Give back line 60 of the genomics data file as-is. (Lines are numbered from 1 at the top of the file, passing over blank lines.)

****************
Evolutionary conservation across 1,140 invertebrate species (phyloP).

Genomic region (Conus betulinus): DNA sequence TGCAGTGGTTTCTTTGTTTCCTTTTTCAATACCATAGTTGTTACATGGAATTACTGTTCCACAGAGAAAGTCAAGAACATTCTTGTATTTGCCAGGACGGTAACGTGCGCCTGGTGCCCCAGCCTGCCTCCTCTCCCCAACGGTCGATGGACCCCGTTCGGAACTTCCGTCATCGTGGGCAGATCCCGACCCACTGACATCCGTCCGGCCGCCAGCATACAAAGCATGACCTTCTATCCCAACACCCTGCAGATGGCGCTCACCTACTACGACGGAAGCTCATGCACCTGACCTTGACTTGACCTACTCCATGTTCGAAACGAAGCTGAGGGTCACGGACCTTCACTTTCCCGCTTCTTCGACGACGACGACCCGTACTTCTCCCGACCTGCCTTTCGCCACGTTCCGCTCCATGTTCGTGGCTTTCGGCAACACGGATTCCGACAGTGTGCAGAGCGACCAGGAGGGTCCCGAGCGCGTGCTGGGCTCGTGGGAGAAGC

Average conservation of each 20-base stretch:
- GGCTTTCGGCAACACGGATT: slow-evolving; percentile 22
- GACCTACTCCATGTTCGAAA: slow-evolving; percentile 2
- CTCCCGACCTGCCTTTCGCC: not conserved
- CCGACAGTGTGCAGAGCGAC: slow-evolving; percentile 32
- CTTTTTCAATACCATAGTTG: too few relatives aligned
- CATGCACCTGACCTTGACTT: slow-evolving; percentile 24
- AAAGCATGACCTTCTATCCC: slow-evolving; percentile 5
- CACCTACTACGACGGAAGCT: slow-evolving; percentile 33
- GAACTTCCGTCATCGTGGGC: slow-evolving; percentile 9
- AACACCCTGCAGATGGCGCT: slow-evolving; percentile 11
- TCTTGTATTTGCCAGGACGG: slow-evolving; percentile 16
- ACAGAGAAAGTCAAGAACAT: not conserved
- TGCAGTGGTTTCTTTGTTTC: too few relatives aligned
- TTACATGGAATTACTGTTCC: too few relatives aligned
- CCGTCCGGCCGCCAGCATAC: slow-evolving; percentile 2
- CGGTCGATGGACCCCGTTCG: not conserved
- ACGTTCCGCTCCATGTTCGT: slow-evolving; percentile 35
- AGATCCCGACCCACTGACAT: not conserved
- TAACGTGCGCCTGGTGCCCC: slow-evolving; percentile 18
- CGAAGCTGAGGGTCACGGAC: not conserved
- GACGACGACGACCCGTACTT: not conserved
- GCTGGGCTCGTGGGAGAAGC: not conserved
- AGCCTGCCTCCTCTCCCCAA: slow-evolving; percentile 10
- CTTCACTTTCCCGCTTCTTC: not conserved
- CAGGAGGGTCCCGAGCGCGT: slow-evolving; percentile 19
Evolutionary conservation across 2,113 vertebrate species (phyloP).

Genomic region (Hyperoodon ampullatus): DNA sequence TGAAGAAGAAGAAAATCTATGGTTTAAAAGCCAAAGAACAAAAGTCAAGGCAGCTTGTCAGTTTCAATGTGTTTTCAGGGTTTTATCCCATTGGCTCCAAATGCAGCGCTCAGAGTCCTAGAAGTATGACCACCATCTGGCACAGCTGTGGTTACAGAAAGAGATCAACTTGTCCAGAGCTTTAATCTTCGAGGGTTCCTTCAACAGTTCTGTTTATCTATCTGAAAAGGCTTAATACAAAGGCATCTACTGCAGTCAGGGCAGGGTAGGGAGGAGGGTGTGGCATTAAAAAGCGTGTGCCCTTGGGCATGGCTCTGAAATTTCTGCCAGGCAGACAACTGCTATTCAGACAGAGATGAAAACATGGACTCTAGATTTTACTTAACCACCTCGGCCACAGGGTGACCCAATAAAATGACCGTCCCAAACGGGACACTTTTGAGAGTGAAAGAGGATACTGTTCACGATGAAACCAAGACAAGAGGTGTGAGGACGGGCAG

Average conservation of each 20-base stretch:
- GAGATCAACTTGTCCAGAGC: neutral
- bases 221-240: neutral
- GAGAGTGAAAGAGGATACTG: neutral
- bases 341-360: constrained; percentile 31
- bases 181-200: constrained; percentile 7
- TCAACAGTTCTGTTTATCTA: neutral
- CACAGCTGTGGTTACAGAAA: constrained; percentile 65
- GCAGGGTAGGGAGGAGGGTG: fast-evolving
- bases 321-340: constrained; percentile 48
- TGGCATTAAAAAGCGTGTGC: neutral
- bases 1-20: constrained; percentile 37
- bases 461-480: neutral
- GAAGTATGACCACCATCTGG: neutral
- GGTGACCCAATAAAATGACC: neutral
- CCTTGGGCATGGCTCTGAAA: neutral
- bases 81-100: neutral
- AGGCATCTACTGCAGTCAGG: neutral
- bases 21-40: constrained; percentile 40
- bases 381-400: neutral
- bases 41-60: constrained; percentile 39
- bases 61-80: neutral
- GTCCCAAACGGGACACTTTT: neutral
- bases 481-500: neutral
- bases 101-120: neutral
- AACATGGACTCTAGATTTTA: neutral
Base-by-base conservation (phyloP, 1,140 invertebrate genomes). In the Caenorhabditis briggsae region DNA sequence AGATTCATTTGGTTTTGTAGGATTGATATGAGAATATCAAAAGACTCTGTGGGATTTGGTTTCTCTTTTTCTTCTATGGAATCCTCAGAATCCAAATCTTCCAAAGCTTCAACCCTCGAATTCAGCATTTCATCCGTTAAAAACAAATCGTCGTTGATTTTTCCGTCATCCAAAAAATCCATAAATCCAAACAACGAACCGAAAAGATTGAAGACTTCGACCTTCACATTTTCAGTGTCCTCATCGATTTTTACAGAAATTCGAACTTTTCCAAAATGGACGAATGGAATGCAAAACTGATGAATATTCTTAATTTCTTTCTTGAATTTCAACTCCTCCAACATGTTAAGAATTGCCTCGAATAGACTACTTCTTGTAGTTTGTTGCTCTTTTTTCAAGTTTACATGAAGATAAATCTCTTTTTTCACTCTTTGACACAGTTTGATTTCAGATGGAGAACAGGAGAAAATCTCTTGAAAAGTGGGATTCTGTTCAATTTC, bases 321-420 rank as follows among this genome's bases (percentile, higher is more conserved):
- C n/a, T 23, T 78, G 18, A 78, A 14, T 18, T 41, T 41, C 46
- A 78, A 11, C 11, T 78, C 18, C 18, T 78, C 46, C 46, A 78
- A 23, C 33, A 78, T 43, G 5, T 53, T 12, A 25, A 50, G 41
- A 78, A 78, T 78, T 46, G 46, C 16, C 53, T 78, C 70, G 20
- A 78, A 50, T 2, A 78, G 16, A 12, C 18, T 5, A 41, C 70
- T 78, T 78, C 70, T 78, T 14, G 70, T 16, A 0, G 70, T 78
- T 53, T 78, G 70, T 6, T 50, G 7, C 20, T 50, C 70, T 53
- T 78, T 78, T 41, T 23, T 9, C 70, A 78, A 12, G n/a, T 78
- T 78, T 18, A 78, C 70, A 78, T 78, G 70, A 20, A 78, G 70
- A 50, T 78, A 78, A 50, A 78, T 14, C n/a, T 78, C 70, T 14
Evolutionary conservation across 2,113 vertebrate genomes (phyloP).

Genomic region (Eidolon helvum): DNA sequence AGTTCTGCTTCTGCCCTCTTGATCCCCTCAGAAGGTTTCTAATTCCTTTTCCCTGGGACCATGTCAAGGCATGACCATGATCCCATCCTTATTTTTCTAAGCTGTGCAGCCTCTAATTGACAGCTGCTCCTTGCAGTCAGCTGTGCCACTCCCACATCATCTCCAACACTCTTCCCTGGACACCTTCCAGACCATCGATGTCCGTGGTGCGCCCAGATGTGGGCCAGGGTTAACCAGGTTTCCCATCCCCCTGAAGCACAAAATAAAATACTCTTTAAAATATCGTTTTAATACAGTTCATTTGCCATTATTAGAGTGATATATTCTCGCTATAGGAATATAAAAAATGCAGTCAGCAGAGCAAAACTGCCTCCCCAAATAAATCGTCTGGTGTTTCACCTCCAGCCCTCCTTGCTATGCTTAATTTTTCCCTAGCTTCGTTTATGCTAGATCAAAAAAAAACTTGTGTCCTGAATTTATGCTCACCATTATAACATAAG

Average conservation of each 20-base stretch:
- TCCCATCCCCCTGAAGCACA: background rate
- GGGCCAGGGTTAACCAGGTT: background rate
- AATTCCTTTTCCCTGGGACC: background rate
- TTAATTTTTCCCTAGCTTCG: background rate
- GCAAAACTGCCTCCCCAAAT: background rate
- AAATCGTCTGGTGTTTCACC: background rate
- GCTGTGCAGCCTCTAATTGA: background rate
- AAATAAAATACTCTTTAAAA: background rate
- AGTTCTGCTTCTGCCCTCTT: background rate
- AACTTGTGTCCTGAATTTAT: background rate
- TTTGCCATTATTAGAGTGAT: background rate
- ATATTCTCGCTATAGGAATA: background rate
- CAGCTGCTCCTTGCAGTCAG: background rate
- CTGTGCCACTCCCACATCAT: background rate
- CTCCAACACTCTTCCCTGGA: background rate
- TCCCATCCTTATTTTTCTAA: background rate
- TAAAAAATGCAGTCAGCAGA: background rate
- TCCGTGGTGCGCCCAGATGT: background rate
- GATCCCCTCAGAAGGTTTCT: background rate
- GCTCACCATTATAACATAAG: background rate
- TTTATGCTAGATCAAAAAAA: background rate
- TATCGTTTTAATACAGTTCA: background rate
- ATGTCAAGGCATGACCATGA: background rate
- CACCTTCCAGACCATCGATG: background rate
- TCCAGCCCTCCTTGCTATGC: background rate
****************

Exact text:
- A 23, C 33, A 78, T 43, G 5, T 53, T 12, A 25, A 50, G 41